Three years after signing up to the Age Friendly Charter, the Isle of Wight Council has achieved recognition as an age-friendly employer.
As of May 2020, 42.5% of the council’s employees were above the age of 50, while a further 10 employees were over 70.
The Centre for Ageing Better introduced the age-friendly employer pledge, while Age UK Isle of Wight launched the Age Friendly Island (AFI) initiative, to make the island an increasingly positive and engaging place for older residents and employees.
The employer pledge requires employers to commit to taking one action per year to improve the recruitment, retention and development of older staff members. Businesses appoint a senior sponsor for age inclusion within their workforce, and ensure age is specifically tackled within diversity and inclusion policies.
The Centre for Ageing Better provides case studies, resources and examples to help employers improve their practices, as well as a learning network where they can share challenges and successes with other organisations.
The AFI project, meanwhile, works with organisations and residents of the Isle of Wight in order to deliver age-friendly projects, and to ensure businesses provide older employees with support for their health and wellbeing, as well as fostering their participation and inclusion in the workplace.
As part of the initiative, take part in training run by Age UK Isle of Wight, which covers how ageing impacts on daily life, equipping staff with the skills to communicate effectively and identify accessibility issues. According to the council, these training sessions were well attended across the organisation.
Some employers, including the island’s main bus operator Southern Vectis, opted to include this into its compulsory training processes, using an age simulation suit and glasses in order to help participants understand common physical challenges that might arise in later life.
In the three years since signing up to the AFI, the Isle of Wight Council ensured that its buildings and digital services were accessible, its front-line staff participated in the age-friendly training process, and that all employees were given access to flexible working practices to help older people engage and contribute in the workplace.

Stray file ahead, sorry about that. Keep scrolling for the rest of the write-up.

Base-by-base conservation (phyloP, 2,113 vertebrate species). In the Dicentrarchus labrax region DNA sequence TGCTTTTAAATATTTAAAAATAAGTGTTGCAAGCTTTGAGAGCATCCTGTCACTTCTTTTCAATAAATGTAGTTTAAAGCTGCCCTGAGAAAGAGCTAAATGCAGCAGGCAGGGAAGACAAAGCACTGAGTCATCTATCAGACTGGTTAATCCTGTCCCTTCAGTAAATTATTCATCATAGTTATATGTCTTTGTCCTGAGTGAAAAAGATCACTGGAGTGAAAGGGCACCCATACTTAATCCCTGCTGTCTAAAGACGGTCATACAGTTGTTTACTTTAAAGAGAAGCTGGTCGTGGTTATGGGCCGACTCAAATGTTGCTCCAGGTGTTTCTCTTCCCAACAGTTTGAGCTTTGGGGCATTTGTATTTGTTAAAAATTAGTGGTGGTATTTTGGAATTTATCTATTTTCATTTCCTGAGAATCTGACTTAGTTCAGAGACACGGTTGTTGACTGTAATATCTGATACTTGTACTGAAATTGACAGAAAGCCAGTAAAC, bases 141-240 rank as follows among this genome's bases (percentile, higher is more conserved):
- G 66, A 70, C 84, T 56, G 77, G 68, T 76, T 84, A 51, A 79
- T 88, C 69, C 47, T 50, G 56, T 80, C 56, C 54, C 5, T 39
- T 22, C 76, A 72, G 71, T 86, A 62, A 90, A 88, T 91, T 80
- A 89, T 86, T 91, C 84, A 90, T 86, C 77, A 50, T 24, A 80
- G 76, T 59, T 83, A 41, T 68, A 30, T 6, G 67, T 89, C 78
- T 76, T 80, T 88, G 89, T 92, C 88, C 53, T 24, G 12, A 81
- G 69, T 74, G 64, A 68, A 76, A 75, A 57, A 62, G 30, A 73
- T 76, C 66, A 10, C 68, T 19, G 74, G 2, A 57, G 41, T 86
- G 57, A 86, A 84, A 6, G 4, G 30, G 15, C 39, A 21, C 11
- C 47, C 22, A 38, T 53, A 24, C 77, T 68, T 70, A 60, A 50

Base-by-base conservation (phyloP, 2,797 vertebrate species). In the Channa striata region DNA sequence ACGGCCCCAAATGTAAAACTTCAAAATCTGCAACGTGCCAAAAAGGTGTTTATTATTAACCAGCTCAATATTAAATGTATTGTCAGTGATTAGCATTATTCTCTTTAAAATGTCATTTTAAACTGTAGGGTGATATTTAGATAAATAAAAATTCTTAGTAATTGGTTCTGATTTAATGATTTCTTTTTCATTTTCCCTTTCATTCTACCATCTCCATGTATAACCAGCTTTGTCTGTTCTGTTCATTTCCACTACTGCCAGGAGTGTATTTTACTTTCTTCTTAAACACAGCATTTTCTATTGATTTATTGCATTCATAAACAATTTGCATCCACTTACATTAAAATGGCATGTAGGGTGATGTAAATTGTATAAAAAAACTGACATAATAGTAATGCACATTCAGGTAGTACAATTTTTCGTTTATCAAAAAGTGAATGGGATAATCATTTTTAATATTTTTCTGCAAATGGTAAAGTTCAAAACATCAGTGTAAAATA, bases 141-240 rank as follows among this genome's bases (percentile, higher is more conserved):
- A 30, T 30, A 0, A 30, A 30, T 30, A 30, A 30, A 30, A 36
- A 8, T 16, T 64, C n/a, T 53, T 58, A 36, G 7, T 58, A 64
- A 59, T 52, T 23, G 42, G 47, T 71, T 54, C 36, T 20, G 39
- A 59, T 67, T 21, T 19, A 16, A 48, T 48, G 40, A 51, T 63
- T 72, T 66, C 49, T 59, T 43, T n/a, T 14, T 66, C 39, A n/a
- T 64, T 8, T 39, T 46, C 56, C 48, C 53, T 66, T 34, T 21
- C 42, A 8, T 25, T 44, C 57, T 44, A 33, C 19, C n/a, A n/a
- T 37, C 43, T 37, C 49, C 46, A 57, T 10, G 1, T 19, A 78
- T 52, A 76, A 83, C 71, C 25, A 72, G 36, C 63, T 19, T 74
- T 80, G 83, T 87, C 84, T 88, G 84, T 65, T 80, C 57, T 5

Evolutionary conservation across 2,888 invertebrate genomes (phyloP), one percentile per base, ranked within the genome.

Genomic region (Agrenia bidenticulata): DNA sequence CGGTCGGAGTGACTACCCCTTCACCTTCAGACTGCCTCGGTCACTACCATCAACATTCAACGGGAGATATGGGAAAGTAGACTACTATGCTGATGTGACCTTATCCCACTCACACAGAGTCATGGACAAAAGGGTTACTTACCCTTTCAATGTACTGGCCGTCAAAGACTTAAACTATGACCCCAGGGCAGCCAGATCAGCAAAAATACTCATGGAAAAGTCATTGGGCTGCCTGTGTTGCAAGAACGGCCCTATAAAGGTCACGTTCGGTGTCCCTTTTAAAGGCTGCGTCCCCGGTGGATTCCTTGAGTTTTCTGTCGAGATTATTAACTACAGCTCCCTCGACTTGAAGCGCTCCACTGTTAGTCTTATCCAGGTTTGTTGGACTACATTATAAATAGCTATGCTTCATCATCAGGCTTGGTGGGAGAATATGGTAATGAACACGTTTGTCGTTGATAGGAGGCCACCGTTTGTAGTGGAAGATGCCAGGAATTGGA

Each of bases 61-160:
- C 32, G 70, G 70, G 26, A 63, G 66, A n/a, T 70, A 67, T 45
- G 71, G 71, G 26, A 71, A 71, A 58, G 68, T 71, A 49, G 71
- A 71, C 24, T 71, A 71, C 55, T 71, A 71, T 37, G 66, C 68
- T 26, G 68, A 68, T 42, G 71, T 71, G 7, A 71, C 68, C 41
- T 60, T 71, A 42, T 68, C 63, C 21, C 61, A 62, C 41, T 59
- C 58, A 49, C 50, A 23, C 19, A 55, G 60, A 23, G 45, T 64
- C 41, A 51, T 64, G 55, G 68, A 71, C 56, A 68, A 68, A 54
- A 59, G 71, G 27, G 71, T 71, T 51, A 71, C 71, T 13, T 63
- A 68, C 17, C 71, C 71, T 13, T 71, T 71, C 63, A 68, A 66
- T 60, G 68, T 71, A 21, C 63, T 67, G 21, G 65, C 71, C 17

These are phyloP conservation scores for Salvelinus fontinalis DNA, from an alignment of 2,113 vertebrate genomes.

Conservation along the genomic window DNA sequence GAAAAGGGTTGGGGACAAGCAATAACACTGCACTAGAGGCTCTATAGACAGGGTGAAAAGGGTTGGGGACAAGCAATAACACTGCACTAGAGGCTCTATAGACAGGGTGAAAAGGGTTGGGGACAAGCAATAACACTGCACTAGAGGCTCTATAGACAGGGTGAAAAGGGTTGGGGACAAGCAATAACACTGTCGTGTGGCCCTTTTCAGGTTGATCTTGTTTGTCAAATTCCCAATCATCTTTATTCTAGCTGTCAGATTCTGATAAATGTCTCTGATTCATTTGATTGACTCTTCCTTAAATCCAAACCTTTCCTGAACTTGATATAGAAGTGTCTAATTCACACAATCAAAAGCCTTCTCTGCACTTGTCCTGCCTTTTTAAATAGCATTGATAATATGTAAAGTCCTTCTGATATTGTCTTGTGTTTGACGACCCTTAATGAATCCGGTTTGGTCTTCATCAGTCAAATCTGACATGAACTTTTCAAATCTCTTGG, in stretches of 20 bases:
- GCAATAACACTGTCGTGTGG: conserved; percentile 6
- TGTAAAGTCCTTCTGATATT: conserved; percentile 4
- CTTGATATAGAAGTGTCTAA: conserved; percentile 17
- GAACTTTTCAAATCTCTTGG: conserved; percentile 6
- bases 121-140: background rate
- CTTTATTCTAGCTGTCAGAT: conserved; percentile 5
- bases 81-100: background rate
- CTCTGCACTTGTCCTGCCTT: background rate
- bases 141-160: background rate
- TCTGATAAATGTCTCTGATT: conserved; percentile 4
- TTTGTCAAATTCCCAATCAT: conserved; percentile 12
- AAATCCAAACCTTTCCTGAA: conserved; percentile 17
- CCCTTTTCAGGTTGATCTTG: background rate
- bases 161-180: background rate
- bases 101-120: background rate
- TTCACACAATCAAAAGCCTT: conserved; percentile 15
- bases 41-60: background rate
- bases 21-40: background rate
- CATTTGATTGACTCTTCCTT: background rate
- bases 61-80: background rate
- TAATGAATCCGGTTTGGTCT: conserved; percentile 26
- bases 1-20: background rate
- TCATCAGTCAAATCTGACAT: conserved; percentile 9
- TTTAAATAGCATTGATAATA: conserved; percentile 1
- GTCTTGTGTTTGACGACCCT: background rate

The council provides flexible working opportunities which include flexible hours arrangements, agile working, part-time work, career breaks and flexible retirement opportunities.
In terms of health and wellbeing, employees are able to access an employee assistance programme (EAP), a wellbeing portal and health hub, mental health first aiders and an occupational health service.
The Isle of Wight Council also works to boost employee engagement using annual and pulse staff surveys and employee and manager forums.
The AFI is funded by the National Lottery Community Fund, and includes a steering group which drives the project, including organisations from the public, private and voluntary sectors, including The Alzheimer’s Society, NHS Trust, and the Isle of Wight Council.
The Centre for Ageing Better’s age-friendly pledged has been signed by more than 100 employers, covering approximately 200,000 employees.
Dr Emily Andrews, deputy director for work at the Centre for Ageing Better, said: “It is encouraging to see that hundreds of businesses are already showing this intent by registering their interest and signing up to our free nationwide programme.”